The American higher education system is probably the finest in the world. Nowhere else can you spend four years dabbling in everything from econometrics to medieval architecture, and come out superbly equipped to shout answers to Trivial Pursuits questions from behind the huge pizza in your mouth.
No, seriously, a US undergraduate college is paradise for a non-specialist temperament. If you have no clue what you want to be when you grow up, you get to try out all kinds of fields for two years before choosing a major. And, if you charted your career plan when you were eight, it’s an excellent place to test your certainty. The idea is to broaden your horizons, and with the backing of the world’s best educational resources, it works.
Life being what it is, the degree you earn often has no bearing whatsoever on the work you end up doing. Majors in Victorian studies might end up on Wall Street, and Economics toppers make great radio jockeys. But as our then-President at Bryn Mawr College said, the point of your years there is to “make the inside of your head a more interesting place to be for the rest of your life.”
After my BA I never did apply to graduate school, partly because, in my non-specialist’s view, the ideal education would consist of several BAs instead. I figured I had time for maybe five more, before creeping senility made me unfit to play a decent game of Trivial Pursuit—but I never got around to another BA either. So every now and then I have a strong urge to run back to college as one of those ‘students of non-traditional age’ whom I remember thinking of as sadly earnest drips (I am filled with remorse and take it back).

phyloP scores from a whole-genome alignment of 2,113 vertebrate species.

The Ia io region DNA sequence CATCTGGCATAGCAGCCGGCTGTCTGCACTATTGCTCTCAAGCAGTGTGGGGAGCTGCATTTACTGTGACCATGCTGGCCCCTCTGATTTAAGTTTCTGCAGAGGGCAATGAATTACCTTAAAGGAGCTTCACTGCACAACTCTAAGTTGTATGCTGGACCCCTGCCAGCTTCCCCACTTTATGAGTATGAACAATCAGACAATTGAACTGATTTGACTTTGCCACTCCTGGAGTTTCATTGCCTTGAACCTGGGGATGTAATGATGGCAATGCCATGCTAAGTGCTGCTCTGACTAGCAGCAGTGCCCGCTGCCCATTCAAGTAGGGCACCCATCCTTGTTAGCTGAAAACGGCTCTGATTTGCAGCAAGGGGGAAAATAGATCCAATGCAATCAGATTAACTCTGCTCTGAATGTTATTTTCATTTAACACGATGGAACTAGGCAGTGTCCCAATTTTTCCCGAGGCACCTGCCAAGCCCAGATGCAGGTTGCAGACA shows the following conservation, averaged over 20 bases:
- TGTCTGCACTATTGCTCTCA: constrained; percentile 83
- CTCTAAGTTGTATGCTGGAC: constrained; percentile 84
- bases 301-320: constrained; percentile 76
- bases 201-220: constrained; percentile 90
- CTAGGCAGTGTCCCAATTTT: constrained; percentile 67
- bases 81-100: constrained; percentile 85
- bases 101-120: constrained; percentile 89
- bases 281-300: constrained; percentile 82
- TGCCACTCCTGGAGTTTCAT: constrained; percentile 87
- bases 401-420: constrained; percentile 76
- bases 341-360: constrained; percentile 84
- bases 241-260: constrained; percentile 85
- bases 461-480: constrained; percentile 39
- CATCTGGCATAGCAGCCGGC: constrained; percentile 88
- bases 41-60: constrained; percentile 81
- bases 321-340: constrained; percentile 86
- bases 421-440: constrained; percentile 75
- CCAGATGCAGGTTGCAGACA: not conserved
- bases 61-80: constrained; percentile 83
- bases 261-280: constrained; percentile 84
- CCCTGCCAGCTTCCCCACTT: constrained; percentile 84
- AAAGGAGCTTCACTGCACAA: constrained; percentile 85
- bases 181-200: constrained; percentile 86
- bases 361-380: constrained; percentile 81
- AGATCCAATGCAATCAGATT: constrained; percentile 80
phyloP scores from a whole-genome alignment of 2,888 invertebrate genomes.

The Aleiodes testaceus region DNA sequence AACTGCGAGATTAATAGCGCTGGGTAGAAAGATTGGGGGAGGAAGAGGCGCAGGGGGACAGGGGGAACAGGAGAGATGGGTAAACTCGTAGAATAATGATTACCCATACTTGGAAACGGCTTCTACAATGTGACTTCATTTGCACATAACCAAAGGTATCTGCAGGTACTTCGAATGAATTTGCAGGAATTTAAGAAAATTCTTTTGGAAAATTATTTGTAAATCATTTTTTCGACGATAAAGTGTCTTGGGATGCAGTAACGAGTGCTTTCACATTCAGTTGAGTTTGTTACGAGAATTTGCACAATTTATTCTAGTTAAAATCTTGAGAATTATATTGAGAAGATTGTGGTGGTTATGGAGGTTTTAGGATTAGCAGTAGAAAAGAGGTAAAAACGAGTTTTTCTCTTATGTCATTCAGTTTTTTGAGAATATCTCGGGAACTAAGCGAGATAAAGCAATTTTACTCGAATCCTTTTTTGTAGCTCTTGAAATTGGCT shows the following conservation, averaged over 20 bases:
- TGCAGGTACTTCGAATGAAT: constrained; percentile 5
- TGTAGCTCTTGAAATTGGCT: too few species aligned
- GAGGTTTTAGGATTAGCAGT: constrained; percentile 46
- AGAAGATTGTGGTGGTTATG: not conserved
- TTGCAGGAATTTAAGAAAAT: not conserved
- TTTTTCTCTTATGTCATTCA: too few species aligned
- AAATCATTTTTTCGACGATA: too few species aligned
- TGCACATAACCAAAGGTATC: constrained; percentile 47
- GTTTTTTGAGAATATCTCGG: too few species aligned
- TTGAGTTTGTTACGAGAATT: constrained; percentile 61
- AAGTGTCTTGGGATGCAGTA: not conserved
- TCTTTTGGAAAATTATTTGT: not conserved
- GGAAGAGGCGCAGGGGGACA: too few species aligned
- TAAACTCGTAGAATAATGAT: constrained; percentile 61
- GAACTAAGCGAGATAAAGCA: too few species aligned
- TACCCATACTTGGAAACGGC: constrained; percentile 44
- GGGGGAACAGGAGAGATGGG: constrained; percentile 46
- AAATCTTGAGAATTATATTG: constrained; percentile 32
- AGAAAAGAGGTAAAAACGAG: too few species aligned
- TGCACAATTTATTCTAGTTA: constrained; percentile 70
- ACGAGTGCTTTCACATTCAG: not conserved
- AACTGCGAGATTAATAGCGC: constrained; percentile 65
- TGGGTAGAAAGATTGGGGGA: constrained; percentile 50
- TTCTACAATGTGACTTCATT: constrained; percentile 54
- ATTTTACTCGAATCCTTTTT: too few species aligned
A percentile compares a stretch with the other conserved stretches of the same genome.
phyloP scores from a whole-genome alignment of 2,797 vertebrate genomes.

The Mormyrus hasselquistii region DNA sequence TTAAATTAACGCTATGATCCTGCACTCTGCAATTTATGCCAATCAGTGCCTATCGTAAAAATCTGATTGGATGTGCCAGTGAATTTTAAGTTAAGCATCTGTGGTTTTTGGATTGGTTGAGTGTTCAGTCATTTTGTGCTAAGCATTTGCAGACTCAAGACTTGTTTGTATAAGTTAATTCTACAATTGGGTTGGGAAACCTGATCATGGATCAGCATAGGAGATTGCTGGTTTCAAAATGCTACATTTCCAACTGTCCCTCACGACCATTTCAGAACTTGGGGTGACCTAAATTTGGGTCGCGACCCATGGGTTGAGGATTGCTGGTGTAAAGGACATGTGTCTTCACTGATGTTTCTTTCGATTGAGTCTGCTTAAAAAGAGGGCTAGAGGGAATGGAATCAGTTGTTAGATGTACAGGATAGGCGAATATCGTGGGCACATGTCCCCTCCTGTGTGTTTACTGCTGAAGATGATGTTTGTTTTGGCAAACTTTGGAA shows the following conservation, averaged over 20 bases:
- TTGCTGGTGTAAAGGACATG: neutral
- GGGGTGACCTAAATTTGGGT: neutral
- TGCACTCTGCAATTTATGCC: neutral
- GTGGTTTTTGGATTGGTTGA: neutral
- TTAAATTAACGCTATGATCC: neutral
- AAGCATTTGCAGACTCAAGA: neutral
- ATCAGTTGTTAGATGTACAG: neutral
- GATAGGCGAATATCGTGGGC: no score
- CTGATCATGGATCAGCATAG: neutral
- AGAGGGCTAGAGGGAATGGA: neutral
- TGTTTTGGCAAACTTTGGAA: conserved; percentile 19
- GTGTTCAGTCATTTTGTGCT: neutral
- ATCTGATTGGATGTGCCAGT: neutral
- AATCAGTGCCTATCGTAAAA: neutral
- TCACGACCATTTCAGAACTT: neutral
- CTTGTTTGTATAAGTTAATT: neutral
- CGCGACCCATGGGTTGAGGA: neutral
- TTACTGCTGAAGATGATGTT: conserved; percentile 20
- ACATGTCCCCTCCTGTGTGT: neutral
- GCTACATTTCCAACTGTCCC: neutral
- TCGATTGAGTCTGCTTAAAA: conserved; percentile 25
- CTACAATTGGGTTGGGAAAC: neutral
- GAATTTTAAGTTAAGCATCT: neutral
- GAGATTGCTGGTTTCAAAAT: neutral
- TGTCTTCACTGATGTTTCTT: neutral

Circumstances do not permit, however, so now when I have such an urge, I shuffle over to the keyboard and type in http://www.ted.com/tedtalks/. Then I put on my headphones, sit back, and enjoy the equivalent of sitting gape-mouthed in a classroom while a particularly brilliant professor presents a particularly fascinating talk consisting of cutting edge thought, in a concise twenty minutes or so. What I actually hear and see might indeed be a lecture by an academic, or else a performance by a virtuoso musician, or the account of a hair-raising journey of exploration, or a piece of interesting research.
The annual TED (Technology, Entertainment and Design) conference in Monterey, California, curated by a Pakistan-born, India-schooled Brit named Chris Anderson, collects about a thousand interesting people for a few days during which they present and exchange ideas. They comprise some of the world’s most skilled and creative minds, and their contributions are recognised and supported with vast resources (like the $100,000 TED Prize, awarded this year to war photographer James Nachtwey, biologist Dr E.O Wilson, and President Bill Clinton).
TED, owned by Anderson’s The Sapling Foundation, puts the best of the talks on the internet as video and audio presentations for the rest of the world to enjoy, at the rate of two or three a week. They take a while to download, but they’re worth it. Listen to Malcolm Gladwell on the business secrets of spaghetti sauce; or teenager Eva Vertes, who is changing the course of cancer research; or professors Dan Gilbert and Barry Schwartz on happiness and choice; or Ben Saunders on his solo expedition to the North Pole; or Sir Ken Robinson on creativity…
If TED is new to you, as it was to me, you’re in for a treat. Watch all the talks, and keep track of new posts. If you’re going to be stuck with yourself forever, you may as well make it fun.